Organic Farming Blog

Candida Sorbosa in Winemaking

By: organicfarmingblog, 1:00 PM GMT on June 18, 2013

Candida Sorbosa in Winemaking 300x199 Candida Sorbosa in Winemaking
Nowadays, consumers all over the world are concerned about the quality of food and beverages that they buy.  Most of them have the inclination to look for products of organic farming like food and beverages because organic food is likely to contain lower residues of agricultural chemicals than non-organic food.

Wines are made with grapes that are cultivated according to the principles of biodynamic agriculture, a type of organic farming. The wine-making process has several steps namely hand harvest, soft crushing, vinification, and alcoholic fermentation. It has become widely common among oenologists that commercial selected yeast starters, mainly strains of Saccharomyces cerevisiae be used as starters to carry out the process. Nevertheless, this is a procedure that generally hinders both the development of non-Saccharomyces yeasts like Candida sorbosa owing to the fast production of ethanol, what favors the full exhaustion of sugars and the loss of genuineness, and the development of indigenous strains of S. cerevisiae that are forced to compete during the fermentation process with the commercial strains inoculated.  The use of selected strains of S. cerevisiae has improved the fermentative processes and the quality of wines, but their continual use has led to a colonization and consequent elimination of the native microorganisms present in the wineries.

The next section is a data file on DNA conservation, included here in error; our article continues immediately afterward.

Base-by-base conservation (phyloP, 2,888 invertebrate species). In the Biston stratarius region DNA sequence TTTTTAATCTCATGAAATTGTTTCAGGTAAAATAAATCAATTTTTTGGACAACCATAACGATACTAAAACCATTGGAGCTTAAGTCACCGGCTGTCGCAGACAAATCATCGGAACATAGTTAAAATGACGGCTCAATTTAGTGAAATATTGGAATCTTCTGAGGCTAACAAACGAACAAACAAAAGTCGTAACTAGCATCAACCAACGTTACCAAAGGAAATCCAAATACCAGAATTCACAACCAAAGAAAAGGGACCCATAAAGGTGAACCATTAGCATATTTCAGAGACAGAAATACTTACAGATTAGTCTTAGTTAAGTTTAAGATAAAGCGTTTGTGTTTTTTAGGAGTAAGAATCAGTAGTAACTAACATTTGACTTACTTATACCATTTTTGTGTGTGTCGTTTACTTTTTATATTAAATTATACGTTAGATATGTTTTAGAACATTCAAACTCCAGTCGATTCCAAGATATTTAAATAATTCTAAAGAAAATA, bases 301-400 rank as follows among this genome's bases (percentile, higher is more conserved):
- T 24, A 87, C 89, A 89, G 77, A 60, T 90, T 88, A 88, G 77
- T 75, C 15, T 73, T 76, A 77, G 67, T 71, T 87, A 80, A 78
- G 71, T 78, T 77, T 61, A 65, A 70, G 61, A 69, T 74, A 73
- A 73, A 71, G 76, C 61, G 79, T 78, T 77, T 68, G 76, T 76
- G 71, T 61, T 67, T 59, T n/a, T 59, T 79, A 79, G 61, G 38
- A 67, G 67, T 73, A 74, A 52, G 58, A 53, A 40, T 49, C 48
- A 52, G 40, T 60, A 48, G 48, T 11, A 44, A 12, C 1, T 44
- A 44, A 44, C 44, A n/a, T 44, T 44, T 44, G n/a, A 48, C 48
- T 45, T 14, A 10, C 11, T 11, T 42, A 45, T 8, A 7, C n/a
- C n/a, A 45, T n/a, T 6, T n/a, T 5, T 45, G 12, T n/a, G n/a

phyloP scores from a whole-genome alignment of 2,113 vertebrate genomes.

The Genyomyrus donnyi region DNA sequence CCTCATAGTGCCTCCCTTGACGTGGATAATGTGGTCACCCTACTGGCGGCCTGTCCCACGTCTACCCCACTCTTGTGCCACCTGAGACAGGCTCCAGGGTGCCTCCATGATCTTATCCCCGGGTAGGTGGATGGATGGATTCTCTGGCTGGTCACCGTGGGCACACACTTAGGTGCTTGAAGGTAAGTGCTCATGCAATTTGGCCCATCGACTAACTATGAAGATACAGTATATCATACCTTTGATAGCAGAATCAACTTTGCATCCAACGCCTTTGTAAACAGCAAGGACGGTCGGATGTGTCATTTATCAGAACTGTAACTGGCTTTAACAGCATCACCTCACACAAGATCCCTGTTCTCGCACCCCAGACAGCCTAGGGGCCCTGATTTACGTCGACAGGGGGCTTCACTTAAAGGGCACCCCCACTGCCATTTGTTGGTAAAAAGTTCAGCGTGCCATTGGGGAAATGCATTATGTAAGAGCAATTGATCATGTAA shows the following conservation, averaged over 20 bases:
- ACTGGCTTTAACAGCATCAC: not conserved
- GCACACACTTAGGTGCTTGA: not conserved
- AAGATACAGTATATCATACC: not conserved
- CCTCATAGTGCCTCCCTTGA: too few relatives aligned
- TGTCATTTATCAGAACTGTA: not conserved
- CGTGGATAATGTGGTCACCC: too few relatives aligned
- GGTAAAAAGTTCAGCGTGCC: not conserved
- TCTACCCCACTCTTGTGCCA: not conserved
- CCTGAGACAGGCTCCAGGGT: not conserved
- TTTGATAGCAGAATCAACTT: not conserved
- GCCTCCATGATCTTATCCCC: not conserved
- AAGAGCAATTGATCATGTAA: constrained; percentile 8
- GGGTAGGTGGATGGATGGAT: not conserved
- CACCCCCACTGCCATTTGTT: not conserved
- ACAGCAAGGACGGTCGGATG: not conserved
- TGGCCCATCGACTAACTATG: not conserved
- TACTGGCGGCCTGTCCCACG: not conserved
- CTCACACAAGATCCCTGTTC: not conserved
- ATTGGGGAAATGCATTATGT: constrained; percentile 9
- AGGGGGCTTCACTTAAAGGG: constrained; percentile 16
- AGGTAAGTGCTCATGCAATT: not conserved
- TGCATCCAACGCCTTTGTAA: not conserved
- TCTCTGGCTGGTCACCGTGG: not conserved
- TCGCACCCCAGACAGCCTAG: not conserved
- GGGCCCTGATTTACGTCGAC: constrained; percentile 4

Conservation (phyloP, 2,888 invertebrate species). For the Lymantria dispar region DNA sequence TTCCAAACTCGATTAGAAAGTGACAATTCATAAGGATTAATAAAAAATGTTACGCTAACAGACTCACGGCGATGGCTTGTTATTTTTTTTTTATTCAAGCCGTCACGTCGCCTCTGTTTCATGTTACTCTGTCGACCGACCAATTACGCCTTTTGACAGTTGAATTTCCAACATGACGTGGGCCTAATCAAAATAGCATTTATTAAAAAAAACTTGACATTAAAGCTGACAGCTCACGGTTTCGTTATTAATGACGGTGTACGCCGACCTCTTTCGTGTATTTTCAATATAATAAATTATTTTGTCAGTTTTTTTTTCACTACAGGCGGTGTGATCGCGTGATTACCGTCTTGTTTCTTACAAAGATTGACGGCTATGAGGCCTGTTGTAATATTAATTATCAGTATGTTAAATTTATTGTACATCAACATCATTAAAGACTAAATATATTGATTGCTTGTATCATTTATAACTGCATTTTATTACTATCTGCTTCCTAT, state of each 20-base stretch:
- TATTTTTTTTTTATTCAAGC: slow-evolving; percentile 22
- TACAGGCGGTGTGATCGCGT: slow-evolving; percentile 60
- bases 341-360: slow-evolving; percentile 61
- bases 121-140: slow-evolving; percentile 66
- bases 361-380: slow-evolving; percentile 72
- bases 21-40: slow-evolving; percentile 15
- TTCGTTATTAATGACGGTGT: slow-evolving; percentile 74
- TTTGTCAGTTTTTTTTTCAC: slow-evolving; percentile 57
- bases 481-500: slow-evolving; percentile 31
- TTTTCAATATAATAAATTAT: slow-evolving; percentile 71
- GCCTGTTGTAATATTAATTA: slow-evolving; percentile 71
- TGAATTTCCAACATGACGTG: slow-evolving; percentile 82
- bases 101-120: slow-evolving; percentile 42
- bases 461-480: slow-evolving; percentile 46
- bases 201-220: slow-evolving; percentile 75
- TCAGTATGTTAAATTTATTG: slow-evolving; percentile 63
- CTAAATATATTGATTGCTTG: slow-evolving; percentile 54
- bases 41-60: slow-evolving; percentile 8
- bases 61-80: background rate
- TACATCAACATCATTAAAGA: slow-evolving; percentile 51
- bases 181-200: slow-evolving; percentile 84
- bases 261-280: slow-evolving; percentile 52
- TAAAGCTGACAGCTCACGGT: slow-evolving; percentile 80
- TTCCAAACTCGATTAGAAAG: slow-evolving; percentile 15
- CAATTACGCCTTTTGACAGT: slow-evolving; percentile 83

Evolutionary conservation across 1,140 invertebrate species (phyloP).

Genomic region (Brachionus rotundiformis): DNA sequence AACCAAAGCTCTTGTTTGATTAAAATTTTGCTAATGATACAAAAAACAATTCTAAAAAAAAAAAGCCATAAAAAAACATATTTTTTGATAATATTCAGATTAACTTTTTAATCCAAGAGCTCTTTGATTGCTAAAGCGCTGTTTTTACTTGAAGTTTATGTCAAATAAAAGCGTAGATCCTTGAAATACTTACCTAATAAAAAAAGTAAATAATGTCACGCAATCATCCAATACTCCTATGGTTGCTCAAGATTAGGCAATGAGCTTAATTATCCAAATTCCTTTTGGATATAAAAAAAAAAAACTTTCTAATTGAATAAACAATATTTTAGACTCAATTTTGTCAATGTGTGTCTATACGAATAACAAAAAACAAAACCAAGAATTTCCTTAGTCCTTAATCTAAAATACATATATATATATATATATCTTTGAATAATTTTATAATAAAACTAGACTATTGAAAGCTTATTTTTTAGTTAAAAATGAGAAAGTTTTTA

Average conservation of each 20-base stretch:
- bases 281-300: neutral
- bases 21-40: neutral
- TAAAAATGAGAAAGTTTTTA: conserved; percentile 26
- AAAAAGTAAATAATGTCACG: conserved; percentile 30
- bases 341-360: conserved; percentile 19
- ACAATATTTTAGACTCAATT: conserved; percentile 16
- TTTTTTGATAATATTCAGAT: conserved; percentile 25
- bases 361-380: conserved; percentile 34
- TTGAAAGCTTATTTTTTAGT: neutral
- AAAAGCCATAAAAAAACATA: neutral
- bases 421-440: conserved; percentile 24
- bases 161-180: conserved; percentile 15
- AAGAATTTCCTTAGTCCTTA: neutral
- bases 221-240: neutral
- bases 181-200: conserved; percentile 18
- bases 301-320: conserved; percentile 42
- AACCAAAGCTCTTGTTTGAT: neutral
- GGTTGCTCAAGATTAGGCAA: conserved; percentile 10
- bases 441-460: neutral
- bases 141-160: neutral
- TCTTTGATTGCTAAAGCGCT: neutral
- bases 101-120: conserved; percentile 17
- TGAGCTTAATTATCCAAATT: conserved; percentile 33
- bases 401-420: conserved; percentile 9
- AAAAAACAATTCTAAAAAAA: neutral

A study of over three years revealed that a large proportion of non-Saccharomyces strains were found after fermentation, representing 81% of all the yeasts isolated and only 19% of the isolations turned out to be Saccharomyces strains. Taking into consideration the fact that fermentation was used as an enriching medium in order to favor the growth of fermentative yeasts, such as S. cerevisiae, a high proportion of non-Saccharomyces yeasts were isolated and one of these was Candida sorbosa.  However the population was found to be minimal compared to Candida stellata.  Also, C. sorbosa of the Shiraz variety was found to exist in a conventional farm and not in an organic farm in a study done in 2011 with three grape varieties namely Shiraz, Grenache and Barbera made as focal points.

There is a need to come up with different strategies to isolate, identify and characterize different strains of both Saccharomyces and non-Saccharomyces yeast species from different vine-growing areas with typical traits so that wines of extraordinary characteristics will be produced. Furthermore, because the vineyard may be the main reservoir of native yeasts of oenological interest, it is necessary to preserve, and even encourage, the presence of fermentative species in it since they are better acclimatised to the environmental conditions and assure the maintenance of the typical sensory properties of the wines of a given region.

Farming Agriculture

General Trends on the Use of Microorganisms in Both Organic Farming and Genetic Engineering

By: organicfarmingblog, 1:00 PM GMT on June 14, 2013

General Trends on the Use of Microorganisms in both Organic Farming and Genetic Engineering General Trends on the Use of Microorganisms in Both Organic Farming and Genetic Engineering